Diana Nyad is back in the water. The 62-year-old marathon swimmer is making another attempt to set a new record for open-water swimming without a shark cage, the Associated Press reports, by swimming from Cuba to Florida.
She last attempted the feat in August, but was forced out of the water after 29 hours due to an asthma attack. The current 103-mile swim is expected to take Nyad 60 hours.
The AP reports that Nyad's departure from Hemingway Marina on Friday evenings was more subdued this time around.
"Not that I was ever cocky, but having been through this now and been so deeply, emotionally disappointed, I don't want to take anything for granted," Nyad said. "It's not that I don't want to enjoy every moment and savor it, but it doesn't do any good to act like, 'Hey I've got this in the bag, this is going to be easy.'"
The Cuba-to-Florida attempt is actually Nyad's third. In 1978, when she was 28 years old, Nyad swam for 42 hours inside a shark cage before ending her attempt.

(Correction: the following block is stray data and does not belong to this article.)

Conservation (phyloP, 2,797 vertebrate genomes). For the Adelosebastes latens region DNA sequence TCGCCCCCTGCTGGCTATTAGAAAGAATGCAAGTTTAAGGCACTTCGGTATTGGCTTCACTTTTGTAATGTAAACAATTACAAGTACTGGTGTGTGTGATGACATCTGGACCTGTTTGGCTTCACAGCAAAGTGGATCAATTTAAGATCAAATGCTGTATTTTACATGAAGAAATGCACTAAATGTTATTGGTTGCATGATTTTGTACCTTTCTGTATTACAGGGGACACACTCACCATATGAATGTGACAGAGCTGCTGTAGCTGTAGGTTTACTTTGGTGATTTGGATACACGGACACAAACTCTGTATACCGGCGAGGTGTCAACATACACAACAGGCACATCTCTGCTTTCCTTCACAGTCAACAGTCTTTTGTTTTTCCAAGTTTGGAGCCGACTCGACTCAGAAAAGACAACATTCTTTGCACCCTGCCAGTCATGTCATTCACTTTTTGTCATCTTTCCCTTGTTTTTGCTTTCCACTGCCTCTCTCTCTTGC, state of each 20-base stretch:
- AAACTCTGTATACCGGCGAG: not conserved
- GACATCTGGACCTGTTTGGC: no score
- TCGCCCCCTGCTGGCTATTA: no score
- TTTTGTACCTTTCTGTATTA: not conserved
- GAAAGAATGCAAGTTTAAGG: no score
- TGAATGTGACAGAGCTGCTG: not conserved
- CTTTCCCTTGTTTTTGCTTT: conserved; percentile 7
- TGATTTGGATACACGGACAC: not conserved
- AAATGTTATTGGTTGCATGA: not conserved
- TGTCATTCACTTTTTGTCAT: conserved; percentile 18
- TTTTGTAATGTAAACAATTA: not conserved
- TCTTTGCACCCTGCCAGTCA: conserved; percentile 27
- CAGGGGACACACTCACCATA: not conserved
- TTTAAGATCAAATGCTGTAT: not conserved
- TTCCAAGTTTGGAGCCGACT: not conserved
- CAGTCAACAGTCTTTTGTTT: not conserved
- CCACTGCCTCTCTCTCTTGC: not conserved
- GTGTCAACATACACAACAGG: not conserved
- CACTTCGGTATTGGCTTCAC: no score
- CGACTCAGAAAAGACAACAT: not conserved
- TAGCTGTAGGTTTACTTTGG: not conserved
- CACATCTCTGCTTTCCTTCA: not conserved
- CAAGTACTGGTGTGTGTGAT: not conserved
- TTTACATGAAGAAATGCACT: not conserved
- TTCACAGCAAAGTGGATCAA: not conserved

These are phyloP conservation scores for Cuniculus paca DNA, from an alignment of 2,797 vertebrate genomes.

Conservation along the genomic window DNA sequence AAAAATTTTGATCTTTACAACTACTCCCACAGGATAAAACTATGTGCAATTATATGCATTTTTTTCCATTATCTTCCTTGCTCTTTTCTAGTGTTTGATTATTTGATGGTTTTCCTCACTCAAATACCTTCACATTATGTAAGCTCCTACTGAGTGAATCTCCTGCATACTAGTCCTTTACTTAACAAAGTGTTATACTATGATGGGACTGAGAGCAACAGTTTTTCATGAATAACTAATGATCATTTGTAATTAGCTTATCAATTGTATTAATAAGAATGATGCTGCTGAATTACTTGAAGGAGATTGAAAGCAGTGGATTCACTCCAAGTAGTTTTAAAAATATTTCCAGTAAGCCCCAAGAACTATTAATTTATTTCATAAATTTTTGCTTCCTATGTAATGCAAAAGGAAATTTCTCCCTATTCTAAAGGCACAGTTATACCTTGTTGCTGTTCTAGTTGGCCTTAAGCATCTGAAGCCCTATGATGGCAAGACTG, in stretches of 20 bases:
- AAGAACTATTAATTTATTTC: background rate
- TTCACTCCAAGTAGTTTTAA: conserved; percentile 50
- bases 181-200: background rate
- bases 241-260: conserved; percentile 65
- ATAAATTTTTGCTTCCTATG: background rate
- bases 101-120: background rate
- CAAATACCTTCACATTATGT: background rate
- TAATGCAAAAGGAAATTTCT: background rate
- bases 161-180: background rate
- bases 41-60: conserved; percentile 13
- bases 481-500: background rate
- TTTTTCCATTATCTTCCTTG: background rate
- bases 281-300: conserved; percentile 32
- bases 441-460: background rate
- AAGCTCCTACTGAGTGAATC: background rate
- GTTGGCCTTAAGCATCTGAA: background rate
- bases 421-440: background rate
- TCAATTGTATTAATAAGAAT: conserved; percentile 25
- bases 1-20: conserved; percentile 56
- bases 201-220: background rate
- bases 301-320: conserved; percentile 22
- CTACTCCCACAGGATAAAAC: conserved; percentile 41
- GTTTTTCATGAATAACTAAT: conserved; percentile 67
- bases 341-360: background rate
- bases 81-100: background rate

Before setting out on Friday, Nyad told CNN that her failed attempt in August may be an asset now.
“The asthma took me down, but ironically enough, that 29-hour swim was like a very, very expensive training swim,” she said.
Saturday morning, news came that Nyad had hit her first big obstacle: a jellyfish. From CNN:
The 62-year-old swimmer had to clear herself of tentacles, change her swimsuit and put on a shirt for protection after she was stung, but has now resumed progress after treading water for a period to recover and rehydrate.
On Nyad's Twitter feed, her chief handler, Bonnie Stoll, said Nyad had been "stung along both arms the side of her body and her face."
On Saturday morning, the Twitter feed said that "[Nyad's] usual stroke pace, between 52 and 55 strokes per minute, has dropped to 48, but she is able to swim." By 8:57 a.m., Nyad and her flotilla of supporters were about 25 miles from Cuba.
According to the AP, Nyad weighed herself before going in to the water on Friday. She weighed 146 pounds then, but is expected to lose 15 pounds during the swim.